All through, no matter how miserable or how down I felt, I talked to people around me. Even with the Italian runner who didn’t understand a whiff of English and of course I didn’t understand anything Italian, but had a pretty long “conversation” with me. Running is indeed an Universal language.
There was a blind runner and his guide that I ran with for a while. He had started going blind when a surgery went wrong. They had trained together for 6 months and London was his first marathon as a blind runner.
And the Bobsled team who had “lost” 2 of their teammates.
There was Paul the Tiger who was raising awareness against the endangered tigers. Why tigers, I asked him? Why not tigers, he replied. They are fast disappearing and are no long found in many countries that they used to habitat. And someone has to care.
There was this girl from Barcelona that I ran about 5 miles with before I had to duck into the loo again. She put her name in the lottery as a dare and she was accepted on her first try! First and last marathon, she said.
Recognizing Lorelei, my FaceBook friend through InkNBurn, amongst all those runners having never met her before was nothing short of a wow moment. All because I remembered her butterfly race outfit that she’d posted the previous night. I ran into her again as I passed her towards the end at Mile 24 when she called out to me.
From about mile 18 to just before the very end, I ran with Malone who barely spoke after the first few minutes, but we matched in pace perfectly and ran silently next to each other from mile 18 to mile 25.5, when we entered the Mall (the stretch of road that is the official entrance to the Buckingham palace) and she took off zooming.
I finally chased down the Grim Reaper at Mile 25; I had been chasing him since mile 19 when I spotted him at a turnaround.
I even ran the last few miles with a Rhino! (Dang, those Rhinos were fast!)
But nothing could beat stopping for a few seconds for my favorite people who managed to catch me yet another time!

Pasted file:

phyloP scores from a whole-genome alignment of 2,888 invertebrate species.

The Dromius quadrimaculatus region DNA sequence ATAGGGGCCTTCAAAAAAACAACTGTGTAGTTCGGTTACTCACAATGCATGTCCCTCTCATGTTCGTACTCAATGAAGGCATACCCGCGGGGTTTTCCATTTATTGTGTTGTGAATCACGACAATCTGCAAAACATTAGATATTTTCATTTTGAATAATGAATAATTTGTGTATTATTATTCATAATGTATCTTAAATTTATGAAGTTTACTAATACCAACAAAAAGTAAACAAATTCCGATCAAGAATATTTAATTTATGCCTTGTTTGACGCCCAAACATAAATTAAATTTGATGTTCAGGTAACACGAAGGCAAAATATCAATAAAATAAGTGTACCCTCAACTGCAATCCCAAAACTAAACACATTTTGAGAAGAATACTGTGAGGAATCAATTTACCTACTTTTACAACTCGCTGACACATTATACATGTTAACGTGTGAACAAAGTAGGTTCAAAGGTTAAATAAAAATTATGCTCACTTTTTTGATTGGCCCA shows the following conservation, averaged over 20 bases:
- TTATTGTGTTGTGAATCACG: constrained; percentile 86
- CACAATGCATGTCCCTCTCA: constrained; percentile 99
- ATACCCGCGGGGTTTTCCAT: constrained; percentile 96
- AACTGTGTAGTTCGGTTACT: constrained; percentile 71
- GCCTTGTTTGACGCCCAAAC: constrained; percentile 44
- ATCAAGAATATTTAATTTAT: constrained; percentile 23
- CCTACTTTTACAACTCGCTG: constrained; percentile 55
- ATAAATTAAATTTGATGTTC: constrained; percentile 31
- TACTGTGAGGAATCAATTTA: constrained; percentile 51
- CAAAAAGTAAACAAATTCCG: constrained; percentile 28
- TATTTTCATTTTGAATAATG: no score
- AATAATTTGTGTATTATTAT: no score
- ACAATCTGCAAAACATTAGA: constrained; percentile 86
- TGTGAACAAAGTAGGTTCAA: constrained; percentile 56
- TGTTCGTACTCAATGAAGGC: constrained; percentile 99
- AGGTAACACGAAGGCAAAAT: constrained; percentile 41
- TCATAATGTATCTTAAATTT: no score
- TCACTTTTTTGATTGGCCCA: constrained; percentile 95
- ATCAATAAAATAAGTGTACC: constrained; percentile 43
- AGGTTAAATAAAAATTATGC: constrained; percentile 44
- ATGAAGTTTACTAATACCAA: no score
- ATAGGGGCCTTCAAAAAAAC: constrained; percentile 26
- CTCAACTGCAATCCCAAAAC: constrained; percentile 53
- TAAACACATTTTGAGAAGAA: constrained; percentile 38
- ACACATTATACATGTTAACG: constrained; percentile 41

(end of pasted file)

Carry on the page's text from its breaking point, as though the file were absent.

When I came to Parliament House and Big Ben (So disappointed that the official race photos don’t capture the majesty of the tower juxtaposed with the Parliament house), my heart almost burst with joy.
What a magnificent icon to be running next to.
This right here was the stuff that dreams were made of.
At the final stretch on The Mall, I joked about how the 0.2 miles was the royalty’s fault and had a good laugh on seeing how surprised a lot of runners were on learning that bit of marathon history that originated in London!
Rounding the corner to “The Mall” (the official entrance to Buckingham Palace), I saw the family again! They were certainly busy running all around trying to catch me that day!
And then, just like that, it was over.
26.2 miles done. My bucketlist marathon, done!
I dedicated each segment of the race to kids and their family who are affected by Autism. I am not making it up when I say that the memory of all these kids and their family gave me a ton of strength to keep moving.
The first 10 miles were run in honor of and dedicated to Michael, Ryan, Tate, Brian and Ava. The next 10 miles were dedicated to Rhys, Conner, Zac and Cooper, and William. And last miles were run in honor of and dedicated to Alex, Sean, Andrew and #TeamTagg.
I’m ever thankful to everyone who supported me and humbled to have been given an opportunity to run in the London Marathon.
My Race Performance
My final time was way way off my goal. But I have absolutely NO regrets about my training and my race day performance.
The Marathon is an experience like no other. It lifts you up, brings you down; fills you with joy, excitement and utter despair amongst the rollercoaster of emotions. It also humbles you on a very basic level and shows you what you are made of.
The fact that I was talking to people around me with a GoPro in hand did NOT mean that I was lollygagging the race. I was running it seriously, running it with a goal in mind. But this is ME. I’m always talking to people, always eager to hear their journeys. I want to remember a race for not only the experience I have with my training and my performance, but also the people who make it an experience. I know there are plenty of people amongst my friends and acquaintances who will scoff at that, but this is who I am and I know I’m richer for it.